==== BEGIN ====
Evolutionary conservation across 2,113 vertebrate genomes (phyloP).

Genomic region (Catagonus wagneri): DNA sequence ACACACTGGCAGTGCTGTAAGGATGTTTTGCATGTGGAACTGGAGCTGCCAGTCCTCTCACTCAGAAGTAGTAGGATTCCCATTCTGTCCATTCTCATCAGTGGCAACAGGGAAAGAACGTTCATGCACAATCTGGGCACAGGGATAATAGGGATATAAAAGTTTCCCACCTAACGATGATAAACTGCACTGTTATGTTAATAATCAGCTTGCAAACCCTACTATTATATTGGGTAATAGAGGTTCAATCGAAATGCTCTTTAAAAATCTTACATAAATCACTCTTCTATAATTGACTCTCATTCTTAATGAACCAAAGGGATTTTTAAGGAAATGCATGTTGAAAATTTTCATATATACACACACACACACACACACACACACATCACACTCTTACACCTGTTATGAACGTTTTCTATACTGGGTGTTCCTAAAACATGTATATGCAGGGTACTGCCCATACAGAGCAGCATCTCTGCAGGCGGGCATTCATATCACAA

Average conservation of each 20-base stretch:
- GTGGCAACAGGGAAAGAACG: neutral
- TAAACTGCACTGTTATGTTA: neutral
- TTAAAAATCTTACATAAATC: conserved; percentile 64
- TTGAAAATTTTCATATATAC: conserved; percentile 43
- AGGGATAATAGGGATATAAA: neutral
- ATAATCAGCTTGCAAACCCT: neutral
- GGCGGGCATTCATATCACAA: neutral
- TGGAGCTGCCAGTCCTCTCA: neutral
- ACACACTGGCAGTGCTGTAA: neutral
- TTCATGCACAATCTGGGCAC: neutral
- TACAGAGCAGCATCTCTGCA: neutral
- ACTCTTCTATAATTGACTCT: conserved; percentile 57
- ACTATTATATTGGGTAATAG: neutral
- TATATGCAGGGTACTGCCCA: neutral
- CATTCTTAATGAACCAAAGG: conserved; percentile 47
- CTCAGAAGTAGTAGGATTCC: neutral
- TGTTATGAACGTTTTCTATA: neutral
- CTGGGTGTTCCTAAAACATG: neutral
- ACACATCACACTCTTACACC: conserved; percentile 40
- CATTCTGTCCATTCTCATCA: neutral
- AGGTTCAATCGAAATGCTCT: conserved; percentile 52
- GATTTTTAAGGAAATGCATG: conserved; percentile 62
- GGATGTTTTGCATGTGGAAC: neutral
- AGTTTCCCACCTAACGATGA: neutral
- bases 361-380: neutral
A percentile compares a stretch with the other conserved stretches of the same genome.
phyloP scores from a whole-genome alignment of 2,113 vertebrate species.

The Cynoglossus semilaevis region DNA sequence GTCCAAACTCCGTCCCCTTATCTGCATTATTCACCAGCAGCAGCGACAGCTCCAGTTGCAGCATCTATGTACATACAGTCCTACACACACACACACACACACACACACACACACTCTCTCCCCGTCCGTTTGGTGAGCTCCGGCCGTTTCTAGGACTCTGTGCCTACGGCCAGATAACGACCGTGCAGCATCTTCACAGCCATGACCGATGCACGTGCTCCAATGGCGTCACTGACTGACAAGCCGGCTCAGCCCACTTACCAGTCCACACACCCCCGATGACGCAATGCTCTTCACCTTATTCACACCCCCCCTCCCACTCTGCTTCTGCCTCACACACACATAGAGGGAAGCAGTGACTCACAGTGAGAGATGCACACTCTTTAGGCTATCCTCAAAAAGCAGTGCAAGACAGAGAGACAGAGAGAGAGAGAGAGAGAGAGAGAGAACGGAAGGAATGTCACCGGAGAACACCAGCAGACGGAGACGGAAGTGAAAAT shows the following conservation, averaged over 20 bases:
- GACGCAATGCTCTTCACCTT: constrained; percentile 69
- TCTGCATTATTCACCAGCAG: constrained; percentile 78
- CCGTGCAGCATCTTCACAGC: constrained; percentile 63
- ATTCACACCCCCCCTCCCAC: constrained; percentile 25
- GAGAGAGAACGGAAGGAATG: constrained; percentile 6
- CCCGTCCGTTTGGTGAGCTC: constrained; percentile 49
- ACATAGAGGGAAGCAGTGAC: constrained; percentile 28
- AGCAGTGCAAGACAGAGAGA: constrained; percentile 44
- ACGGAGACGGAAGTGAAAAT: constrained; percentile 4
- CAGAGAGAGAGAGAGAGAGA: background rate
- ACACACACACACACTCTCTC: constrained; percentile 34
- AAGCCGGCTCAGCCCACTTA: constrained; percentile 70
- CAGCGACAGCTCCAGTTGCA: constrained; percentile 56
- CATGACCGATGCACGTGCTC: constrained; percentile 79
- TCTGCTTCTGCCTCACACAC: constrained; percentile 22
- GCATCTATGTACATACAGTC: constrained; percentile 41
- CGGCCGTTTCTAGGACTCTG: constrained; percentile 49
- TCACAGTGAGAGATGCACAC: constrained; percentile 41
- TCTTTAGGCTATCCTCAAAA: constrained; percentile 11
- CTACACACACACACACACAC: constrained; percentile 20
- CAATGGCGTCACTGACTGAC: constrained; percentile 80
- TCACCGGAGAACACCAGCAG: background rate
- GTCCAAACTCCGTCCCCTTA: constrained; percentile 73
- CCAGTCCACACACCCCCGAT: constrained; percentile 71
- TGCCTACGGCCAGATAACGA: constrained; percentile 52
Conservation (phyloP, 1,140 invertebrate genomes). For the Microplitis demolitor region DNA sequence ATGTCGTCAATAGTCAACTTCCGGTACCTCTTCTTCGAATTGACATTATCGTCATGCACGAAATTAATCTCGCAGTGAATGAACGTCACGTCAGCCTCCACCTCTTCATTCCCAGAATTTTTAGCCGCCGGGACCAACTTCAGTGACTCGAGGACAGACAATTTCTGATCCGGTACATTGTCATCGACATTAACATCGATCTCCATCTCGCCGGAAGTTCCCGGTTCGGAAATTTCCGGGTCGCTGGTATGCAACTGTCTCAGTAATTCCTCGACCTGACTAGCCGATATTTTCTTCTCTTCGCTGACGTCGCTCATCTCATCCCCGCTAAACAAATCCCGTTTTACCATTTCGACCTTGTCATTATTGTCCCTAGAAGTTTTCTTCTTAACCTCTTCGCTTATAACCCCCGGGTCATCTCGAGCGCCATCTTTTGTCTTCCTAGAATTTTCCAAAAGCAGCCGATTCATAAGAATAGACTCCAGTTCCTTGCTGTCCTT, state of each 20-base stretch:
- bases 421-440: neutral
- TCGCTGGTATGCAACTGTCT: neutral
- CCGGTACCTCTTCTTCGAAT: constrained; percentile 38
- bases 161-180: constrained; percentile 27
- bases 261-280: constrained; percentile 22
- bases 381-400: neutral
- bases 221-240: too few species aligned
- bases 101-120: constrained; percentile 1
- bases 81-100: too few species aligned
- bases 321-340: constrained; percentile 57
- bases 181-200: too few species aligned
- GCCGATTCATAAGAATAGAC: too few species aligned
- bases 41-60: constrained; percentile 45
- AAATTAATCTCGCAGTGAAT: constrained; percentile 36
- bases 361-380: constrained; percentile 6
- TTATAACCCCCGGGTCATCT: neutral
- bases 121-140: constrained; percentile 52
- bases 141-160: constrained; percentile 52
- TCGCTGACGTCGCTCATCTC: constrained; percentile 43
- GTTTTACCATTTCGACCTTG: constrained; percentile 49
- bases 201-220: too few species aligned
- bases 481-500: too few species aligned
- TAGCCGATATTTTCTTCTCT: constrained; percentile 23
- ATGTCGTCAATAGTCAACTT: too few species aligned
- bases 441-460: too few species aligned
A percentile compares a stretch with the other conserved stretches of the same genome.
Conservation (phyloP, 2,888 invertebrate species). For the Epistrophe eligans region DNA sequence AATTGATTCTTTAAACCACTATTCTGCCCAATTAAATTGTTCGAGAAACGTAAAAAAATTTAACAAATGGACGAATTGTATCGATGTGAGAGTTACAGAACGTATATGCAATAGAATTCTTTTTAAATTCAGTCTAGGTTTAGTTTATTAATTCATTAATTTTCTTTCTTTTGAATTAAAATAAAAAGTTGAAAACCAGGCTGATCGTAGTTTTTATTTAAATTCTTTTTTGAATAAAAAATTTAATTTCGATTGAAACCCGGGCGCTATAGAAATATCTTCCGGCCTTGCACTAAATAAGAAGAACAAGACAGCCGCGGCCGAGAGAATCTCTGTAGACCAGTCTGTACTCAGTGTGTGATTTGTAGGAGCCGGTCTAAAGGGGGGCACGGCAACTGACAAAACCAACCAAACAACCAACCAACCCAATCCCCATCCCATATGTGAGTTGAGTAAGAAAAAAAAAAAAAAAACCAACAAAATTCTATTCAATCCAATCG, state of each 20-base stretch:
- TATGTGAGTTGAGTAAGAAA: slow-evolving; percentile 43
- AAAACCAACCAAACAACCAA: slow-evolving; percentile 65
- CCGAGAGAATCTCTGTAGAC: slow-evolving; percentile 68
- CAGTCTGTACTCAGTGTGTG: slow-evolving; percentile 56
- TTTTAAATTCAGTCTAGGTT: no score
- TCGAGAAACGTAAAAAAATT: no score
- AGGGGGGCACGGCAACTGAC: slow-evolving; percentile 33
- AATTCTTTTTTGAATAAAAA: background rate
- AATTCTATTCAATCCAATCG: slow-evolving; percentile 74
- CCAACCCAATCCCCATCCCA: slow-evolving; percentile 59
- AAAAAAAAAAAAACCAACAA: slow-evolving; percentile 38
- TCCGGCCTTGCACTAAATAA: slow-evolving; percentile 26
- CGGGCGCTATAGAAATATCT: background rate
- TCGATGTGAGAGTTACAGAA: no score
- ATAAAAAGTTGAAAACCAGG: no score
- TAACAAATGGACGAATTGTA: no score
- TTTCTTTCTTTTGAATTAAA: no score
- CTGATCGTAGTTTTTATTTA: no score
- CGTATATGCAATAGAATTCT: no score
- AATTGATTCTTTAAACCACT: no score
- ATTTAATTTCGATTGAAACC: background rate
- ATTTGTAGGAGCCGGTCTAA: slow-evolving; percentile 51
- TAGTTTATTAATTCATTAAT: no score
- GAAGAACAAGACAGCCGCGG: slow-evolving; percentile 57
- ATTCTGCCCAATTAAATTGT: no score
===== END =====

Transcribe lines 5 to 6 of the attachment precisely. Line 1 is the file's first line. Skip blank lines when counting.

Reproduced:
- TAAACTGCACTGTTATGTTA: neutral
- TTAAAAATCTTACATAAATC: conserved; percentile 64